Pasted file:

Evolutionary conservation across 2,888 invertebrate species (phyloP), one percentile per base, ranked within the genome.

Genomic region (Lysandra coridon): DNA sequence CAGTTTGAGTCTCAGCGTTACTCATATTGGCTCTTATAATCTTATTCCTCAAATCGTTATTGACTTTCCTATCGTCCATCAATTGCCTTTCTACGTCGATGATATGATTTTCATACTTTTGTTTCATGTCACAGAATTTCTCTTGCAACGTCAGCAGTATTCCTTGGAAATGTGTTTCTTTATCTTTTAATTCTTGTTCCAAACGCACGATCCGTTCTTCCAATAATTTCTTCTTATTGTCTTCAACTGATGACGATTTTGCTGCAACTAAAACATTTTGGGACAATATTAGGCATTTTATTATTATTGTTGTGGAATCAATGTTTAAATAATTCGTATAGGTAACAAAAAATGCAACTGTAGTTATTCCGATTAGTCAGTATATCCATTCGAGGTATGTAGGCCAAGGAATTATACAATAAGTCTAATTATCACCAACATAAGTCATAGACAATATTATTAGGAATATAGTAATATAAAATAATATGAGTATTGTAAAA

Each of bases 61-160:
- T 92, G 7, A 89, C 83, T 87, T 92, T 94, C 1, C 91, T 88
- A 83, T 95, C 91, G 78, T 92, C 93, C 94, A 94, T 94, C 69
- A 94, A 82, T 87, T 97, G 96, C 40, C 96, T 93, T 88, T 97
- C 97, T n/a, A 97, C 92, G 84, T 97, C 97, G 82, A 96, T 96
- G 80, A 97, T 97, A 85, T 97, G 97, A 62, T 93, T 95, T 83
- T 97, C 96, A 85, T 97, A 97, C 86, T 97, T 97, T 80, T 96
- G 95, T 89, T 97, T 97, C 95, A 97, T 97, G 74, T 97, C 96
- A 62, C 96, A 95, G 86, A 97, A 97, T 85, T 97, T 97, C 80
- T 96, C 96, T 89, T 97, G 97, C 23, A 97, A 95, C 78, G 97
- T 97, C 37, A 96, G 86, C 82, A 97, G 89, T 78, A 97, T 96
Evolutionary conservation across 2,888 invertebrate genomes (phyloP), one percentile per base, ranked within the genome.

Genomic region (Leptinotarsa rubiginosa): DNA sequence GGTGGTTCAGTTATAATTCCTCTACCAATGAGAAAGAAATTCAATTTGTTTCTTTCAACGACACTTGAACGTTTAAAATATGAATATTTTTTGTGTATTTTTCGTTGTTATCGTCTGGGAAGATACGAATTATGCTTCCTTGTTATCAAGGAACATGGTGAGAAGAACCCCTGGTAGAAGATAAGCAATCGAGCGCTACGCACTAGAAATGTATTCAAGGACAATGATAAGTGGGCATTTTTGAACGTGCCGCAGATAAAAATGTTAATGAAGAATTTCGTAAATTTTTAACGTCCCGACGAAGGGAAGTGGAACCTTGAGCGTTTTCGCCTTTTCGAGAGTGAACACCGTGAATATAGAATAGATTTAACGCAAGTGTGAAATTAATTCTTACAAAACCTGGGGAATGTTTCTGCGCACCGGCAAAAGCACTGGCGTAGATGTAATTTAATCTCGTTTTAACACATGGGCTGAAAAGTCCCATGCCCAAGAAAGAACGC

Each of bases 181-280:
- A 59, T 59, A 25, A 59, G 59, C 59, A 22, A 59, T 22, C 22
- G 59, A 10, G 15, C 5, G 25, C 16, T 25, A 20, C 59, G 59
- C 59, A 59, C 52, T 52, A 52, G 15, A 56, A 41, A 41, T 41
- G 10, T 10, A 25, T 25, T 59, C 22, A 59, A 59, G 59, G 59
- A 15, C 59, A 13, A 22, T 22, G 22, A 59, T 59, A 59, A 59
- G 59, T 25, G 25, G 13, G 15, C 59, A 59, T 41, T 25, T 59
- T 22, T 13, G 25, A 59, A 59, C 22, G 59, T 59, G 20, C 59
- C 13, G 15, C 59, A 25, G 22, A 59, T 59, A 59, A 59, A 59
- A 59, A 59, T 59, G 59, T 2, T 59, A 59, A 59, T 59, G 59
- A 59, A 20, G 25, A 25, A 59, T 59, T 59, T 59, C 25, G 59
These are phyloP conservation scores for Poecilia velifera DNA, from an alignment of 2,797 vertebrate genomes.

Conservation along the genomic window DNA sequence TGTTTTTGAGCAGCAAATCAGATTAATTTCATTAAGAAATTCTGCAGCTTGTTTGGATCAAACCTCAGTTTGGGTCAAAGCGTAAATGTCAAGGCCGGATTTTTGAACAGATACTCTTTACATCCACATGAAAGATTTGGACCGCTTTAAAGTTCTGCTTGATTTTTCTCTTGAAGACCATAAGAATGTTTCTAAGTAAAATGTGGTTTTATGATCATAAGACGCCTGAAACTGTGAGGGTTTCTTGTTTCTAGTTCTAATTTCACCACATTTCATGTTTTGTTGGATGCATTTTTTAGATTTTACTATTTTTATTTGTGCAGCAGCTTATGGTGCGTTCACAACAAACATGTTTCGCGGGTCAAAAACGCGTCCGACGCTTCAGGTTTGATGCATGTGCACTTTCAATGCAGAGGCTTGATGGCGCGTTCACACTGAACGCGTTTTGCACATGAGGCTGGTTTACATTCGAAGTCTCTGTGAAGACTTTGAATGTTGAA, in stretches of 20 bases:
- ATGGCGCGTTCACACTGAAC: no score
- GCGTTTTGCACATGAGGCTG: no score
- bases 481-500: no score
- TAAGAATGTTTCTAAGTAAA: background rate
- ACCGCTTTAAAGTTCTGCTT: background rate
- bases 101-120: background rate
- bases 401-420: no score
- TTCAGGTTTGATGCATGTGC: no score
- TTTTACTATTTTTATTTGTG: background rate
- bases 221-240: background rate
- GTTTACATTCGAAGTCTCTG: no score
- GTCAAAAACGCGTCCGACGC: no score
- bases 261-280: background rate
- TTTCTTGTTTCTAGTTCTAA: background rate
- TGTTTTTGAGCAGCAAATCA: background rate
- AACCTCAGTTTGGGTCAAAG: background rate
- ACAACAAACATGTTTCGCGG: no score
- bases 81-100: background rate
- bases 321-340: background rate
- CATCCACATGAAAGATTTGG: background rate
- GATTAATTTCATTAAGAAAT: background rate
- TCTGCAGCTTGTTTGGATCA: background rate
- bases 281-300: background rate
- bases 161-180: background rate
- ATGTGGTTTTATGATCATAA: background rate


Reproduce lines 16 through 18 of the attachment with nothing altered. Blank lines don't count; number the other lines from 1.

Each of bases 181-280:
- A 59, T 59, A 25, A 59, G 59, C 59, A 22, A 59, T 22, C 22
- G 59, A 10, G 15, C 5, G 25, C 16, T 25, A 20, C 59, G 59